American Idiot won the Grammy for Best Rock Album and 34389473 other awards and is widely considered to be Green Day’s magnum opus (though we can’t forget about Dookie).
Following the hugely successful American Idiot was another side project (Foxboro Hut Tubs) and the Butch Vig-produced 21st Century Breakdown. (Reasons why I hate 21st Century Breakdown can be found in the “What Does Sam Think?” section below.)
Perhaps the most unusual achievement of the band is a Broadway musical version of American Idiot. In 2009, Green Day met with director Michael Mayer and many cast and crew members of the Tony Award-winning musical Spring Awakening to create a stage version of the album. Too ridiculous to work, right?
Wrong. American Idiot: The Musical was a smash hit on Broadway, much to everyone’s bewilderment. (Fun fact: Billie Joe appeared during the original Broadway run as St. Jimmy for a few shows. He was such a huge hit with audiences that they brought him back for a few more shows before the end of the musical’s Broadway run.)
But Why Green Day?
Billie Joe announced yesterday via Twitter that the band is back in the studio recording the follow-up to 21st Century Breakdown! Green Day debuted a few new songs at some secret shows in the past few months, but it hasn’t been confirmed that they’ll end up on the album.
What Does Sam Think?
I’ll try not to go full fangirl in this section, but you should still prepare yourself.
I’m well aware that not everyone likes Green Day, especially after American Idiot. I remember friends of mine calling them sellouts when “Boulevard of Broken Dreams” was released as a single. You do realize that they were “sellouts” long before American Idiot, right? The term “sellout” refers to a band that signs to a major label, which is what happened when Green Day released Dookie on Reprise back in 1994.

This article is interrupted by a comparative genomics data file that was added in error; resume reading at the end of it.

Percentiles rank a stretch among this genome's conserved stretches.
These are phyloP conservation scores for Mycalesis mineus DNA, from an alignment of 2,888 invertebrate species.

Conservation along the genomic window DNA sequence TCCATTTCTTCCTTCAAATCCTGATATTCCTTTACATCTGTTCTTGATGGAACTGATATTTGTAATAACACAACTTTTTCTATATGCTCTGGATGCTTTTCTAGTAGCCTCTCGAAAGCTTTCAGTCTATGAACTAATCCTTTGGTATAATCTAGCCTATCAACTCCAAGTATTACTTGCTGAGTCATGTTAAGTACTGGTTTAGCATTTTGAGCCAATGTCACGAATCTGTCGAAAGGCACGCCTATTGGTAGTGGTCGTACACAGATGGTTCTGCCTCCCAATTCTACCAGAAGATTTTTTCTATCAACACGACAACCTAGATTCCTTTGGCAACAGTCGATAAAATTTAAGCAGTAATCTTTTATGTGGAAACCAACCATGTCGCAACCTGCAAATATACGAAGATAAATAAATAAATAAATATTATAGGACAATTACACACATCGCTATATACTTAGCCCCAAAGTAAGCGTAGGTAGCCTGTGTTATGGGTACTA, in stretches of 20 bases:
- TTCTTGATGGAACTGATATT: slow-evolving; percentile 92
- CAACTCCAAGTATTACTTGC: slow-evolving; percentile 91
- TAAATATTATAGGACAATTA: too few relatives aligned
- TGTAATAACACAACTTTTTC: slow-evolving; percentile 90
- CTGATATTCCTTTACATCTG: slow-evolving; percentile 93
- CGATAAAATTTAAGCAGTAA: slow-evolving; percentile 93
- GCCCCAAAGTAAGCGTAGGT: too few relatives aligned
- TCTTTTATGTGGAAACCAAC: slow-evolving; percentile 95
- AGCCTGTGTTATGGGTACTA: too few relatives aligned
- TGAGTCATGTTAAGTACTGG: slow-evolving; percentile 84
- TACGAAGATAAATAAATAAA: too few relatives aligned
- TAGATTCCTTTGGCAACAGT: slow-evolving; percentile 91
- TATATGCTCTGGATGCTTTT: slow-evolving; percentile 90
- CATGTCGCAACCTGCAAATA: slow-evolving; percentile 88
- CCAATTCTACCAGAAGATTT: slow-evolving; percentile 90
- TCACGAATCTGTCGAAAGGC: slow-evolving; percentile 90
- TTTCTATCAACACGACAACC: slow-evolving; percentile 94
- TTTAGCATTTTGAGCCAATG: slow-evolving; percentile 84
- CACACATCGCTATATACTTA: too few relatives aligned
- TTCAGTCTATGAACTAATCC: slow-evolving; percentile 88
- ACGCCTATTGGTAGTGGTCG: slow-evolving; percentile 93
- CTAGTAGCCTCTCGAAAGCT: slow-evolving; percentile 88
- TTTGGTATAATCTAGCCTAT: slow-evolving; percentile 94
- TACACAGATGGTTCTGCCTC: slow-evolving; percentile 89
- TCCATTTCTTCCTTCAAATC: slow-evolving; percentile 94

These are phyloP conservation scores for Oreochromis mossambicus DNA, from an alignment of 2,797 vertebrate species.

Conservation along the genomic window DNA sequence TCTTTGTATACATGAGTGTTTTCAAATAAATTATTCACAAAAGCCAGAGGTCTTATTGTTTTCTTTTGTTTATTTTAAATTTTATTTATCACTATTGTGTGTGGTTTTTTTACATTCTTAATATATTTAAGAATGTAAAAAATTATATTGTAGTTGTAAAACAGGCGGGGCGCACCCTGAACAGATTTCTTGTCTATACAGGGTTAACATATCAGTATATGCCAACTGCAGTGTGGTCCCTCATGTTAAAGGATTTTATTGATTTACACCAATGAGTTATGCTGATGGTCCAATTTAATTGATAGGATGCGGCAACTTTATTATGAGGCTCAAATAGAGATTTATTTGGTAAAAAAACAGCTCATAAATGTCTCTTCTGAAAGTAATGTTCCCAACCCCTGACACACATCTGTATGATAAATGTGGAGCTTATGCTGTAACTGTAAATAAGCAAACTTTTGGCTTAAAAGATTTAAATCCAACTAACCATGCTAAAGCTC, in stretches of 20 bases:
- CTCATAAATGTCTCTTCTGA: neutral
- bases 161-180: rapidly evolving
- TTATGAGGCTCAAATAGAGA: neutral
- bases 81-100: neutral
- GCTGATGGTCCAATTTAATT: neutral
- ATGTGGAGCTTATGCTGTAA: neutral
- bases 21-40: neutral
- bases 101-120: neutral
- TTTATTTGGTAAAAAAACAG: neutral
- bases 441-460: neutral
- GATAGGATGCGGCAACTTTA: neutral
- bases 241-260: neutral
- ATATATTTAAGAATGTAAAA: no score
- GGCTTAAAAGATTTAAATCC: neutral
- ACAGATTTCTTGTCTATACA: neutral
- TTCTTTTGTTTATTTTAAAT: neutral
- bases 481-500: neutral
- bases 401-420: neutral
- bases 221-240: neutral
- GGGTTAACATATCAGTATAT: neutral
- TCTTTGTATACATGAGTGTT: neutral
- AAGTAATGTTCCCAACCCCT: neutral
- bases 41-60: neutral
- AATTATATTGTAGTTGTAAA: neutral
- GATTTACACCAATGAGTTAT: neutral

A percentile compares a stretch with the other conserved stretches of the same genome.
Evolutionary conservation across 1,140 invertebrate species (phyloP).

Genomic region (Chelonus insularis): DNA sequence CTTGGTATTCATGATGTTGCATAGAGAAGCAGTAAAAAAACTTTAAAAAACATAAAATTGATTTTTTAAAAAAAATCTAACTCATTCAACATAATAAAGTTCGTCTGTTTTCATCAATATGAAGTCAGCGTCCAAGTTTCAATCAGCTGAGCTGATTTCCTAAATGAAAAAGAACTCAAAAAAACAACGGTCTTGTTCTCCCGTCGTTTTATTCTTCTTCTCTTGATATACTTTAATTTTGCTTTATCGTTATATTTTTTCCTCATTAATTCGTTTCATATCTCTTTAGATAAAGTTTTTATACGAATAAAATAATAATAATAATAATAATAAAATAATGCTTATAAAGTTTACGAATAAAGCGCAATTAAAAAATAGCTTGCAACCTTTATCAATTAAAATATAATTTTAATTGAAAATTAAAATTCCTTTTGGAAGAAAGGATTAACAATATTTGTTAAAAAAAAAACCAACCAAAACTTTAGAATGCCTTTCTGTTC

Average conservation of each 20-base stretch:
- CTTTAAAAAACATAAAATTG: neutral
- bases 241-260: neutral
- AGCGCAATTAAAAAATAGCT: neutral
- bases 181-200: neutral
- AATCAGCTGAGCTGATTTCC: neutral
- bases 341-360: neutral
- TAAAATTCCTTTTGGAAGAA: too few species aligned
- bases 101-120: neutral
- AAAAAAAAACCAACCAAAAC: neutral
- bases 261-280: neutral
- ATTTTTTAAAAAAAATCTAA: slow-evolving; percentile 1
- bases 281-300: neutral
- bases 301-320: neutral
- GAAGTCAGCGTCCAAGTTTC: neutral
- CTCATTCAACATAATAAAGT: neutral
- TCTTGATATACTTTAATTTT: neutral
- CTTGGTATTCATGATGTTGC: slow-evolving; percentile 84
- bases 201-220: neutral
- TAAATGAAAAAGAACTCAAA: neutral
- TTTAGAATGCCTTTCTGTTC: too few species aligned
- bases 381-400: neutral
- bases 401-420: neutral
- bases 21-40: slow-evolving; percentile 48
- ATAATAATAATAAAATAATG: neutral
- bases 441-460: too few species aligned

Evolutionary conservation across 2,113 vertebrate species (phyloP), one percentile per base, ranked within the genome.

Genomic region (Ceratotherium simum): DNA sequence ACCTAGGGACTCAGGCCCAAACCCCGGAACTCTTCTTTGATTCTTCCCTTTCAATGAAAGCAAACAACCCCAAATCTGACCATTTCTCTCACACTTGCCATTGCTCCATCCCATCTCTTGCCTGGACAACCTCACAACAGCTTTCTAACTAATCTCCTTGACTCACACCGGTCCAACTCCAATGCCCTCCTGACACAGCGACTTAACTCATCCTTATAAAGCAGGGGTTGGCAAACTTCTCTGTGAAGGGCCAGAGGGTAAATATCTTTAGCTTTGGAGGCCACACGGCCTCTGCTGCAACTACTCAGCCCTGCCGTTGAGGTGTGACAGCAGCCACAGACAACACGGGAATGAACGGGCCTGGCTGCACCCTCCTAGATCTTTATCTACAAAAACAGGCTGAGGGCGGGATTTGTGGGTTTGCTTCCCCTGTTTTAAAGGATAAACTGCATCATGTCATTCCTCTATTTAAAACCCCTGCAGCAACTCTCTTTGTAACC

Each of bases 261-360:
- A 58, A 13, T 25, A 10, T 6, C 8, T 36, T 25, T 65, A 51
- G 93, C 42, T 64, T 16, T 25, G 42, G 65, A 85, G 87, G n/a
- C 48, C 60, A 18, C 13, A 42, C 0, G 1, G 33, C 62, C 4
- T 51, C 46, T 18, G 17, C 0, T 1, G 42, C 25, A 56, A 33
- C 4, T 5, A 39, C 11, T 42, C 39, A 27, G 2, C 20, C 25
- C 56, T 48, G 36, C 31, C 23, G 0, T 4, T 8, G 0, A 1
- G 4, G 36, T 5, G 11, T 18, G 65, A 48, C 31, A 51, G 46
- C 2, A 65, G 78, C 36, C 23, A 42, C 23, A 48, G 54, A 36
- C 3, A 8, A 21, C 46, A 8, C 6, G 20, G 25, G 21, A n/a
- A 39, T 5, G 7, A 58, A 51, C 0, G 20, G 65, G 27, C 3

But I’m not going to try to sway your opinion of this band or bully you into listening to their music. What I will say is that Green Day is a band that really stands apart from all the other ‘90s-era pop-punk bands.
How do they manage to do that? Well, they’re not afraid to change up their sound, and they’re not afraid to grow up. They had a winning formula with Dookie, but just one album later, they took a different route. (Just a side note: Insomniac is probably the most underrated Green Day album. It’s pure punk. We can fight about it later.)
The maturity shift between Dookie and Nimrod is also pretty impressive. “Good Riddance” was such a huge step away from the band’s familiarly snotty sound, and the fact that fans went apeshit over it says a lot.
Warning was fairly risky, but I wouldn’t say that it’s Green Day worst album (though I did used to hate it).
To be honest, my favorite album is American Idiot simply because it was crazy enough to work. (It also came out at a pivotal time in my life, but I won’t get all nostalgic and misty-eyed here.) The maturity in both the instrumentation and lyrics is almost staggering. I thought to myself, “Is this really the same band that sang about getting high and masturbating all day?”
American Idiot is smart, robust, and has just the right amount of political undertones.
21st Century Breakdown, on the other hand, took the political aspect too far. It’s a little too preachy and takes itself way too seriously. If American Idiot was told from the point-of-view of the disillusioned youth in Middle America, then 21st Century Breakdown is a cantankerous old hippie’s ramblings about the “good ol’ days.” The album has a few redeeming songs (“Peacemaker,” “East Jesus Nowhere”), but it crumbles under its own weight.
From what I’ve heard so far, the new album has the potential to be a return to “old school” Green Day. Rolling Stone reported that the band is laying off the political commentary for this one.
Since the length of this entry is probably killing you, I’ll end with this: Even if you hate Green Day, you have to admit that they’ve got massive staying power and a pretty catchy sound to boot.
-- Sam Boyer, reporting from the ‘90s.